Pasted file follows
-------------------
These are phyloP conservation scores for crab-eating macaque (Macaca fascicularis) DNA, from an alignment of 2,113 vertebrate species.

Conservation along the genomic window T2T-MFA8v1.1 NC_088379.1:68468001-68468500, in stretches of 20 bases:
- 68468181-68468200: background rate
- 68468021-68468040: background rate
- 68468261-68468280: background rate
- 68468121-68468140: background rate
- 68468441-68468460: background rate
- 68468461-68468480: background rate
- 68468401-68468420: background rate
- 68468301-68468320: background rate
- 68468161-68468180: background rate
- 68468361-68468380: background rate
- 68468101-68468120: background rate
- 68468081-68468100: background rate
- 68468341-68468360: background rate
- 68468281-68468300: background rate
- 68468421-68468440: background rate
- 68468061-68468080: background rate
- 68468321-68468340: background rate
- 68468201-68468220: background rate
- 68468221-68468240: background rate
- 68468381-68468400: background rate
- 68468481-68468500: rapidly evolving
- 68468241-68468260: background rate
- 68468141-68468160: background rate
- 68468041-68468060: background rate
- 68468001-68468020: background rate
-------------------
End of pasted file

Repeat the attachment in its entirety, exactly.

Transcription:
These are phyloP conservation scores for crab-eating macaque (Macaca fascicularis) DNA, from an alignment of 2,113 vertebrate species.

Conservation along the genomic window T2T-MFA8v1.1 NC_088379.1:68468001-68468500, in stretches of 20 bases:
- 68468181-68468200: background rate
- 68468021-68468040: background rate
- 68468261-68468280: background rate
- 68468121-68468140: background rate
- 68468441-68468460: background rate
- 68468461-68468480: background rate
- 68468401-68468420: background rate
- 68468301-68468320: background rate
- 68468161-68468180: background rate
- 68468361-68468380: background rate
- 68468101-68468120: background rate
- 68468081-68468100: background rate
- 68468341-68468360: background rate
- 68468281-68468300: background rate
- 68468421-68468440: background rate
- 68468061-68468080: background rate
- 68468321-68468340: background rate
- 68468201-68468220: background rate
- 68468221-68468240: background rate
- 68468381-68468400: background rate
- 68468481-68468500: rapidly evolving
- 68468241-68468260: background rate
- 68468141-68468160: background rate
- 68468041-68468060: background rate
- 68468001-68468020: background rate